There’s been a fair amount of publicity about the party at Kaufman's place and the resulting disciplinary action against the top twosome at DCR.  Nowhere has it been reported, however, if Kaufman was actually at the party, which seems a glaring instance of lazy journalism, although it’s hard to imagine why he would not have been there.

Actually, it’s easy to see why Kaufman might have missed the party:  If there was a more powerful and influential group of people he could have been with that night -- in Washington, D.C., say -- he would have subcontracted the hosting duties in Boston to a trusted friend and sprinted to D.C.
Kaufman is a Quincy boy who’s done well in life, and had a good time doing it, because of the Republican politicians he's befriended, first and foremost George Herbert Walker Bush, the 41st President of the United States.  Now 71, Kaufman is still going strong as a “Senior Advisor in the Public Policy and Regulation practice” at Dentons, the world’s largest law firm, where he, no lawyer, works out of the Washington office.

On the Dentons web site, Kaufman is described as “a highly experienced political strategist who has served as a senior advisor to U.S. Presidents, Governors, Members of Congress, and a host of elected and appointed officials at every level of government.”
With his still-mostly-dark, swept-back hair, trademark moustache, and wickedly winning smile, Kaufman resembles the guy you knew in college who always knew the easiest courses to take, was simultaneously dating three women, and seemed destined for a fabulous career in sales.  You knew you shouldn’t like him so much, yet like him much you did.

There’s a gem in the archives of The Boston Globe, dated Aug. 20, 1989 and written by Scott Lehigh, who still writes a popular column in the Globe, which describes how Kaufman got his start in politics.  Here it is in its entirety:
“Ron Kaufman, now a deputy assistant to the president, got his start with George Bush through political blackmail, Kaufman told a Republican gathering in Boston last week.  Back in 1978, Kaufman was a South Shore grocery-store manager who wanted to get into politics.  He and his friend, Andy Card, then a young state representative from Holbrook, decided to hook up early with a presidential candidate.

“The two settled on a dark horse named George Bush.  Card became Massachusetts state chairman and then announced that he wanted Kaufman as Massachusetts campaign manager.  Thinking Kaufman too inexperienced, the campaign high command balked.  Whereupon Card issued an ultimatum: Either Kaufman was hired or he and his political allies would quit.  Concluded Kaufman: ‘So my first job for George Bush was through blackmail.’ ”
Bush lost the Republican presidential nomination to Ronald Reagan in 1980 but still emerged a winner as Reagan’s choice for vice president.  Kaufman won, too.  Reagan appointed him first to be the northeast regional political director of the Republican National Committee, then later the committee’s national political director.

Kaufman was the national campaign director for Bush when he ran for re-election as VP in 1984.  Following the landslide victory of Reagan-Bush over Mondale-Ferraro, he helped lay the groundwork for Bush’s successful campaign for the presidency in 1988. 
During the ’88 campaign, Kaufman engineered a media coup that had Bush taking a boat tour of Boston Harbor and decrying the harbor’s then-heavily-polluted waters, all to undermine the environmental bona fides of Governor Michael Dukakis, Bush’s Democratic opponent.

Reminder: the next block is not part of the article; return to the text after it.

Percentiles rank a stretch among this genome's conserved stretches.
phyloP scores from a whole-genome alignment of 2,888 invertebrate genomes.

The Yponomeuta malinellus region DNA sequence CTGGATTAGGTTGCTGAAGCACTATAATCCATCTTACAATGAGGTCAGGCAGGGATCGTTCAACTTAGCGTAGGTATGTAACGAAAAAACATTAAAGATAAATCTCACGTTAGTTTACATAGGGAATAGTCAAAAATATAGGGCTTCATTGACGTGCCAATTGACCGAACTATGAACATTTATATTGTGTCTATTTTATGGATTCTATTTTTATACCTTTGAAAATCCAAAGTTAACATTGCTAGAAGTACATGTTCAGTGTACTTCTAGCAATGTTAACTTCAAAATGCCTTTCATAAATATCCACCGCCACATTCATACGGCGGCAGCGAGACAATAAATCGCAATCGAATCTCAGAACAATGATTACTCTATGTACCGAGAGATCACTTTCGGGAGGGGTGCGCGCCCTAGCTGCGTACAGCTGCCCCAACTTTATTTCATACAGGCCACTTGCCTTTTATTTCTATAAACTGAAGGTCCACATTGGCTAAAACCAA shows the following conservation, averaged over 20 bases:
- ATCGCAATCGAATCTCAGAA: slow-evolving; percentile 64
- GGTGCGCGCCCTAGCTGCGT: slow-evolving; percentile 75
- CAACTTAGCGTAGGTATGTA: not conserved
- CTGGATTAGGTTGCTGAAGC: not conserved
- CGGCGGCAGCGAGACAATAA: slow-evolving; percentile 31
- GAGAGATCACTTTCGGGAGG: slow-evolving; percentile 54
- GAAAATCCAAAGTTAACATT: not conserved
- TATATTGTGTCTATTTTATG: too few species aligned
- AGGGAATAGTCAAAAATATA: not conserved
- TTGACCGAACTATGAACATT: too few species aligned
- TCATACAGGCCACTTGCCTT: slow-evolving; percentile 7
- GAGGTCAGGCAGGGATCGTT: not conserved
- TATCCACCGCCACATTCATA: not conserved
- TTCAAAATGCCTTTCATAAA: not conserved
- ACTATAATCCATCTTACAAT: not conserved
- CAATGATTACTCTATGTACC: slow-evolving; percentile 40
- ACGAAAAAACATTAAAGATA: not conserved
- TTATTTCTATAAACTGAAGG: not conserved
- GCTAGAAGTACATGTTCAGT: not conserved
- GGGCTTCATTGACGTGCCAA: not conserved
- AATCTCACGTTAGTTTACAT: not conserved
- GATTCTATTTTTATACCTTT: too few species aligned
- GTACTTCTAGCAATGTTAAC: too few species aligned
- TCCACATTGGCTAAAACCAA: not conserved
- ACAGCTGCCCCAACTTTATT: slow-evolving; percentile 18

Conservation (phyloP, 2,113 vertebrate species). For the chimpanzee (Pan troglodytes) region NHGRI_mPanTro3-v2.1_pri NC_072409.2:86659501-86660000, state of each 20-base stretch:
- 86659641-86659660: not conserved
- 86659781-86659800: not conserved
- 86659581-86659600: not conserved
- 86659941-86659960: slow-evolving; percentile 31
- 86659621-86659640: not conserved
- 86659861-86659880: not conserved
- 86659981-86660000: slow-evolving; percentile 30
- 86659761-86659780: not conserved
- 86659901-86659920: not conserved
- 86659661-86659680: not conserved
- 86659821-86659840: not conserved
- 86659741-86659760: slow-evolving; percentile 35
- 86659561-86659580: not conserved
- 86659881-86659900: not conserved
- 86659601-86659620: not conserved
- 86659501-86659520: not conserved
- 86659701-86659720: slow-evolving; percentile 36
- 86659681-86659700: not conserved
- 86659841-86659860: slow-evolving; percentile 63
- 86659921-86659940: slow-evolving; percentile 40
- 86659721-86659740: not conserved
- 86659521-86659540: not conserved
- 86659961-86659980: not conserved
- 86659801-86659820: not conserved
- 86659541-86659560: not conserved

The stunt became a high-volume national media event.  Amidst the noise, cries from Democrats that the Reagan administration had cut federal funds for the clean-up of Boston Harbor were drowned out (pun intended).  Said South Boston’s Jack Corrigan, director of operations for the Dukakis campaign, “These guys, the Republicans, cut off funds for Boston Harbor.  Then they walk in here and say, ‘You guys did it.’  It was outrageous.”
In a further attempt to embarrass Dukakis, Kaufman persuaded the Boston Police Patrolmen’s Association to endorse Bush.  He then staged a media show where Bush flew to Massachusetts to accept the endorsement in person from the leadership and an assembled mass of the union.  

For his campaign services, Kaufman was named White House personnel director, overseeing all patronage hires at the beginning of Bush’s term, a job that made him suddenly very popular with Republican majordomos and campaign hands throughout the country.  Can there be any doubt that some of the persons he met then are still helpful to him today?  (“…I’m blessed with friends across the country,” Kaufman told Politico in 2013.)  Kaufman later became a special assistant to the president and White House political director.  Reportedly, he remains in frequent contact with the elder Bush, now 92 and enjoying a long retirement in Maine and Texas.
Kaufman joined the Dutko Group lobbying firm in 1994.  A few years ago, he moved to the law firm of McKenna Long & Aldridge, which was subsumed into Dentons fairly recently.

John F. Kennedy said that anyone who would discount the importance of politics should consider that it was politics that took him, a lieutenant, junior grade, in the U.S. Navy in 1946, and in 14 years made him commander in chief.
In a less-exalted variation on that theme, we may note that it was politics that took the manager of a Weymouth grocery store in 1978 and made him a special assistant to the president of the United States in 1990 -- and then made him in 1994 a well-to-do practitioner of the art of winning friends and influencing policy.  Fourteen years for a son of a millionaire from Hyannisport and Palm Beach; sixteen years for a product of the working class from Quincy.  Damn impressive in either case.